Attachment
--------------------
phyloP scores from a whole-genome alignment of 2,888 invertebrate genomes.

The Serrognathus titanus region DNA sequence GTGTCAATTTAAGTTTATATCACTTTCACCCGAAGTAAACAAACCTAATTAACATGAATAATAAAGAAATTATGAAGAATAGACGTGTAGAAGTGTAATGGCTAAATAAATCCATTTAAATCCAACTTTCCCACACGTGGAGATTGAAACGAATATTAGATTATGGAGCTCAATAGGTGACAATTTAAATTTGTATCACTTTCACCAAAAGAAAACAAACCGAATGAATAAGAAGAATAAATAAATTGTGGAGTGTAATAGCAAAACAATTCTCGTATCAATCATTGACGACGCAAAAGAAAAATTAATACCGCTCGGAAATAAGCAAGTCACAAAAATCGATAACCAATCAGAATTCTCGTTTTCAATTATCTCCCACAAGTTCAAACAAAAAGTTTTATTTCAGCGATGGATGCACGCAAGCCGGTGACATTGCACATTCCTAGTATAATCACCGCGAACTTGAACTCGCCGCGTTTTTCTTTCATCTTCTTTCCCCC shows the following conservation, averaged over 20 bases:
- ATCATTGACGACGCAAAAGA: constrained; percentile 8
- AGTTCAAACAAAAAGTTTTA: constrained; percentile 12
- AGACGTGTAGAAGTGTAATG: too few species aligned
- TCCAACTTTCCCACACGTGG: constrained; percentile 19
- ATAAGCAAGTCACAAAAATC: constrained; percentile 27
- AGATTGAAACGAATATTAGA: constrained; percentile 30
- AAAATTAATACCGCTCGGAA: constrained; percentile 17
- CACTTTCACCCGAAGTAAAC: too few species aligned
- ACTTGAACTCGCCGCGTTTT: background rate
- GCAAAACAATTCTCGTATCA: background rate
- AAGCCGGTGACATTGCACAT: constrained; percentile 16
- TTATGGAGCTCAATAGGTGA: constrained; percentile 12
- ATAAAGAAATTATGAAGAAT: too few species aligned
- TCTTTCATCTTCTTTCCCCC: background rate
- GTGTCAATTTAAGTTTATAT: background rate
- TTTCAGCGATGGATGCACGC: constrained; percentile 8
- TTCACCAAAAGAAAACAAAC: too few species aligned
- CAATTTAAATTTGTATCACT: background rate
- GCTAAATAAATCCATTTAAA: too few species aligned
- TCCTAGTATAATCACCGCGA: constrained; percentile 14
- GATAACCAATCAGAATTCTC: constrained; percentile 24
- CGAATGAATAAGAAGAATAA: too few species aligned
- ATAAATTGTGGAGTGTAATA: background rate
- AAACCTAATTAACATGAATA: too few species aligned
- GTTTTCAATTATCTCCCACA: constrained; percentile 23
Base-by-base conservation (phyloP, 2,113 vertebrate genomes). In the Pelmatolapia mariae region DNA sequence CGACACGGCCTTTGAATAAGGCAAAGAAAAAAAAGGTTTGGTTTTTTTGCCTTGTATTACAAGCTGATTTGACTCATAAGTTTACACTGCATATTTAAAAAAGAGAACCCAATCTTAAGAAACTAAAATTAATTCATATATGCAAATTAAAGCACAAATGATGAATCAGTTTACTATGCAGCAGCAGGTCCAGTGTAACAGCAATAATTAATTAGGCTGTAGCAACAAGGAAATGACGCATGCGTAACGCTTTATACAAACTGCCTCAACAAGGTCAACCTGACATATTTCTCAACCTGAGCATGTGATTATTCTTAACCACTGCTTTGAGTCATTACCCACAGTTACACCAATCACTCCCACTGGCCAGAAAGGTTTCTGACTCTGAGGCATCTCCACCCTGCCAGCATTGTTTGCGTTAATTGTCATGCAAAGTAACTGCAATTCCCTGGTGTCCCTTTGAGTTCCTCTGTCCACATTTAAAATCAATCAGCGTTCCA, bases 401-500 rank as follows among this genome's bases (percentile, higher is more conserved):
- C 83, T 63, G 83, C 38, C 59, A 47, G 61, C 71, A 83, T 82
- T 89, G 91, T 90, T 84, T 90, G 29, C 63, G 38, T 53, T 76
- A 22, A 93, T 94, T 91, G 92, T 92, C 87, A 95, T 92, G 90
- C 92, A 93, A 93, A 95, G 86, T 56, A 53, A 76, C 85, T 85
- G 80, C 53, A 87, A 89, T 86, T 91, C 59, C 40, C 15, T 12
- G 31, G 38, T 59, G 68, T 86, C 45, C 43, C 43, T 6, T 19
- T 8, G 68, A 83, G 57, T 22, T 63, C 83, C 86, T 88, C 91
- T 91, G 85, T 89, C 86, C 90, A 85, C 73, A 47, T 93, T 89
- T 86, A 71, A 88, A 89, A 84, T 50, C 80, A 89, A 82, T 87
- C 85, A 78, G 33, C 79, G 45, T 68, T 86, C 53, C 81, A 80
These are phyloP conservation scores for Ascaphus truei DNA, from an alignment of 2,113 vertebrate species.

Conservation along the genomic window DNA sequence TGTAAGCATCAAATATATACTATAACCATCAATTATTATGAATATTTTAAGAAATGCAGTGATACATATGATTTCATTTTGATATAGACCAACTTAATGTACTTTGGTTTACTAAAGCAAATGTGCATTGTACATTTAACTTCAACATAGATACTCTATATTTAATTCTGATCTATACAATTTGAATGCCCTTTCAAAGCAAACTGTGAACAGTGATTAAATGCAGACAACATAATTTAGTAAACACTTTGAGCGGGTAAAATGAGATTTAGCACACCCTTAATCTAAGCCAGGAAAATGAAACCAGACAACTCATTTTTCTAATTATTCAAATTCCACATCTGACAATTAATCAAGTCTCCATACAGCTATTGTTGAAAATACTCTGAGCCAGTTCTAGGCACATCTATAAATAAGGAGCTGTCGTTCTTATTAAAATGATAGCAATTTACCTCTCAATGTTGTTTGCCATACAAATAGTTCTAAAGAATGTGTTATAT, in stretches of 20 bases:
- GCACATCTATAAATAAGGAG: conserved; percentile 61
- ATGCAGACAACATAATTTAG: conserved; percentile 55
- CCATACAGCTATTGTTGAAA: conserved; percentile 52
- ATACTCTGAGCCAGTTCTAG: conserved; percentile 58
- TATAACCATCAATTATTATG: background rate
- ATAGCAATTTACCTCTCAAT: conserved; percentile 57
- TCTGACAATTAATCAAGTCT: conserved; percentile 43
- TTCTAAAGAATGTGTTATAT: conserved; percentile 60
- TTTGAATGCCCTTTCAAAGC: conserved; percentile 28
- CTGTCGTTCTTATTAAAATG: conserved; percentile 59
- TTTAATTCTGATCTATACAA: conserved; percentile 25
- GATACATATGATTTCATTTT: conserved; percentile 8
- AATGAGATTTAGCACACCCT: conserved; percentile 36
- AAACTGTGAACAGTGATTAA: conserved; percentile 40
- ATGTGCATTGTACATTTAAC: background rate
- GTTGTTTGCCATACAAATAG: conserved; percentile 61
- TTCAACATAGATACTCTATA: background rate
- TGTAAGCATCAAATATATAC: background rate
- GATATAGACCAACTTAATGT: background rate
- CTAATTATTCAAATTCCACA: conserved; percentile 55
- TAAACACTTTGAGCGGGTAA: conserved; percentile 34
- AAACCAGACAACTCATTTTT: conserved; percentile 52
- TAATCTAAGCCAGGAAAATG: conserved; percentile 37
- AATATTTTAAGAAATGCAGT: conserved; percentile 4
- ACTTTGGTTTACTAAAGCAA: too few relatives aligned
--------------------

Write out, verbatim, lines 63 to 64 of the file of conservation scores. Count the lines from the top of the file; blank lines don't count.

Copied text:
- TAATCTAAGCCAGGAAAATG: conserved; percentile 37
- AATATTTTAAGAAATGCAGT: conserved; percentile 4